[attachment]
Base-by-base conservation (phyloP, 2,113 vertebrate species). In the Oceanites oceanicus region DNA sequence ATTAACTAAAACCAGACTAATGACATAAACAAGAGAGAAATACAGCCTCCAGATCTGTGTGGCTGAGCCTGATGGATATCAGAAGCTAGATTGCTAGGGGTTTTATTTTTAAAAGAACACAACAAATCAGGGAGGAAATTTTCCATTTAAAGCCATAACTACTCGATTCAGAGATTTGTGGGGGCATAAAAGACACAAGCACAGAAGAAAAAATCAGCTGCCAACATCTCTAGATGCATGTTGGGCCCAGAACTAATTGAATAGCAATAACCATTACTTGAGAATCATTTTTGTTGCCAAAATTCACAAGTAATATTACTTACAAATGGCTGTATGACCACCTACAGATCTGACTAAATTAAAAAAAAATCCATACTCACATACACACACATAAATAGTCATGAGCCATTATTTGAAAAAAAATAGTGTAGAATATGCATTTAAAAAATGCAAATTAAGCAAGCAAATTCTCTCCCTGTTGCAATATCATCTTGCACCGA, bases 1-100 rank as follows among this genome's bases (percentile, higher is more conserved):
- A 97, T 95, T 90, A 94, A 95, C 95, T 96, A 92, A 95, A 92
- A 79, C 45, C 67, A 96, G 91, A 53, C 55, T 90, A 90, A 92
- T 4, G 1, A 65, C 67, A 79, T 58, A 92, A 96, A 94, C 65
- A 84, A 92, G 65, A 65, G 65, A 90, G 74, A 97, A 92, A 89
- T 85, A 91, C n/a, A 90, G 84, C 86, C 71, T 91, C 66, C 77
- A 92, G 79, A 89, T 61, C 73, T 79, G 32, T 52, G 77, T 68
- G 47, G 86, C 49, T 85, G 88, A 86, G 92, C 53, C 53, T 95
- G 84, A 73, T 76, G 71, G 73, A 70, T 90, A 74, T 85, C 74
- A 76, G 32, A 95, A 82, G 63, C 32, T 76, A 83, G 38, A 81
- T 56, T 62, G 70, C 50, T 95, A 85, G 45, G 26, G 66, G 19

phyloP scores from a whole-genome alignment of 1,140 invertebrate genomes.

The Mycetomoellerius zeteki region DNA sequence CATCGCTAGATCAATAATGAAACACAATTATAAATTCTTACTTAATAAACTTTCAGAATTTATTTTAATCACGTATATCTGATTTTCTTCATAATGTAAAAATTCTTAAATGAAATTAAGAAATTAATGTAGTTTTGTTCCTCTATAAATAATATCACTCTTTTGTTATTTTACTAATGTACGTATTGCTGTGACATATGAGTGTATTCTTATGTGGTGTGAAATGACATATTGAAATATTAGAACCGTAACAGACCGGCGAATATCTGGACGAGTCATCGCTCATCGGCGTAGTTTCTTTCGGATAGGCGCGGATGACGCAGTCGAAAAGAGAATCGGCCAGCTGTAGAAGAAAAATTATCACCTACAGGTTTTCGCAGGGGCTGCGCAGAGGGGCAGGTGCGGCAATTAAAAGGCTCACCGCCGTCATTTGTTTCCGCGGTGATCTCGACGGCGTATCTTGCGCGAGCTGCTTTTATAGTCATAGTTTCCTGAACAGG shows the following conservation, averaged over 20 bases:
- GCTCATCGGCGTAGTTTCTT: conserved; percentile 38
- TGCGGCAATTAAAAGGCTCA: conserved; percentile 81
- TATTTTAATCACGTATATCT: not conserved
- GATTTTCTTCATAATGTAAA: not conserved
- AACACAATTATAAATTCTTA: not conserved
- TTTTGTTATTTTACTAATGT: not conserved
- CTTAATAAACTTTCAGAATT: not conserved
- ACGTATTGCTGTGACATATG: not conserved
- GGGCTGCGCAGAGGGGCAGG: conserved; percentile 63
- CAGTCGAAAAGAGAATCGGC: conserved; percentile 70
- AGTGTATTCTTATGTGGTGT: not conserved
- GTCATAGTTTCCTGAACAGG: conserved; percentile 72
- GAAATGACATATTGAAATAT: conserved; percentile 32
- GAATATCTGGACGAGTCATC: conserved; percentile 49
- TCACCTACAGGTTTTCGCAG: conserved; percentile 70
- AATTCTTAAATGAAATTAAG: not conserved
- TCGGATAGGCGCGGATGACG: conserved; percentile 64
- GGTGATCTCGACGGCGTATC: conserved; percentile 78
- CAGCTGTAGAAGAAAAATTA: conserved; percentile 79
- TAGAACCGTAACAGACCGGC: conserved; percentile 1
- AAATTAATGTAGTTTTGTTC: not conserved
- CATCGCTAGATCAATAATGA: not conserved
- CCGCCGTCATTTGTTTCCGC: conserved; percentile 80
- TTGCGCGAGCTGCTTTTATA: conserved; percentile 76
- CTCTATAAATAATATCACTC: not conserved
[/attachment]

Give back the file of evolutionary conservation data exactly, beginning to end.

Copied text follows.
Base-by-base conservation (phyloP, 2,113 vertebrate species). In the Oceanites oceanicus region DNA sequence ATTAACTAAAACCAGACTAATGACATAAACAAGAGAGAAATACAGCCTCCAGATCTGTGTGGCTGAGCCTGATGGATATCAGAAGCTAGATTGCTAGGGGTTTTATTTTTAAAAGAACACAACAAATCAGGGAGGAAATTTTCCATTTAAAGCCATAACTACTCGATTCAGAGATTTGTGGGGGCATAAAAGACACAAGCACAGAAGAAAAAATCAGCTGCCAACATCTCTAGATGCATGTTGGGCCCAGAACTAATTGAATAGCAATAACCATTACTTGAGAATCATTTTTGTTGCCAAAATTCACAAGTAATATTACTTACAAATGGCTGTATGACCACCTACAGATCTGACTAAATTAAAAAAAAATCCATACTCACATACACACACATAAATAGTCATGAGCCATTATTTGAAAAAAAATAGTGTAGAATATGCATTTAAAAAATGCAAATTAAGCAAGCAAATTCTCTCCCTGTTGCAATATCATCTTGCACCGA, bases 1-100 rank as follows among this genome's bases (percentile, higher is more conserved):
- A 97, T 95, T 90, A 94, A 95, C 95, T 96, A 92, A 95, A 92
- A 79, C 45, C 67, A 96, G 91, A 53, C 55, T 90, A 90, A 92
- T 4, G 1, A 65, C 67, A 79, T 58, A 92, A 96, A 94, C 65
- A 84, A 92, G 65, A 65, G 65, A 90, G 74, A 97, A 92, A 89
- T 85, A 91, C n/a, A 90, G 84, C 86, C 71, T 91, C 66, C 77
- A 92, G 79, A 89, T 61, C 73, T 79, G 32, T 52, G 77, T 68
- G 47, G 86, C 49, T 85, G 88, A 86, G 92, C 53, C 53, T 95
- G 84, A 73, T 76, G 71, G 73, A 70, T 90, A 74, T 85, C 74
- A 76, G 32, A 95, A 82, G 63, C 32, T 76, A 83, G 38, A 81
- T 56, T 62, G 70, C 50, T 95, A 85, G 45, G 26, G 66, G 19

phyloP scores from a whole-genome alignment of 1,140 invertebrate genomes.

The Mycetomoellerius zeteki region DNA sequence CATCGCTAGATCAATAATGAAACACAATTATAAATTCTTACTTAATAAACTTTCAGAATTTATTTTAATCACGTATATCTGATTTTCTTCATAATGTAAAAATTCTTAAATGAAATTAAGAAATTAATGTAGTTTTGTTCCTCTATAAATAATATCACTCTTTTGTTATTTTACTAATGTACGTATTGCTGTGACATATGAGTGTATTCTTATGTGGTGTGAAATGACATATTGAAATATTAGAACCGTAACAGACCGGCGAATATCTGGACGAGTCATCGCTCATCGGCGTAGTTTCTTTCGGATAGGCGCGGATGACGCAGTCGAAAAGAGAATCGGCCAGCTGTAGAAGAAAAATTATCACCTACAGGTTTTCGCAGGGGCTGCGCAGAGGGGCAGGTGCGGCAATTAAAAGGCTCACCGCCGTCATTTGTTTCCGCGGTGATCTCGACGGCGTATCTTGCGCGAGCTGCTTTTATAGTCATAGTTTCCTGAACAGG shows the following conservation, averaged over 20 bases:
- GCTCATCGGCGTAGTTTCTT: conserved; percentile 38
- TGCGGCAATTAAAAGGCTCA: conserved; percentile 81
- TATTTTAATCACGTATATCT: not conserved
- GATTTTCTTCATAATGTAAA: not conserved
- AACACAATTATAAATTCTTA: not conserved
- TTTTGTTATTTTACTAATGT: not conserved
- CTTAATAAACTTTCAGAATT: not conserved
- ACGTATTGCTGTGACATATG: not conserved
- GGGCTGCGCAGAGGGGCAGG: conserved; percentile 63
- CAGTCGAAAAGAGAATCGGC: conserved; percentile 70
- AGTGTATTCTTATGTGGTGT: not conserved
- GTCATAGTTTCCTGAACAGG: conserved; percentile 72
- GAAATGACATATTGAAATAT: conserved; percentile 32
- GAATATCTGGACGAGTCATC: conserved; percentile 49
- TCACCTACAGGTTTTCGCAG: conserved; percentile 70
- AATTCTTAAATGAAATTAAG: not conserved
- TCGGATAGGCGCGGATGACG: conserved; percentile 64
- GGTGATCTCGACGGCGTATC: conserved; percentile 78
- CAGCTGTAGAAGAAAAATTA: conserved; percentile 79
- TAGAACCGTAACAGACCGGC: conserved; percentile 1
- AAATTAATGTAGTTTTGTTC: not conserved
- CATCGCTAGATCAATAATGA: not conserved
- CCGCCGTCATTTGTTTCCGC: conserved; percentile 80
- TTGCGCGAGCTGCTTTTATA: conserved; percentile 76
- CTCTATAAATAATATCACTC: not conserved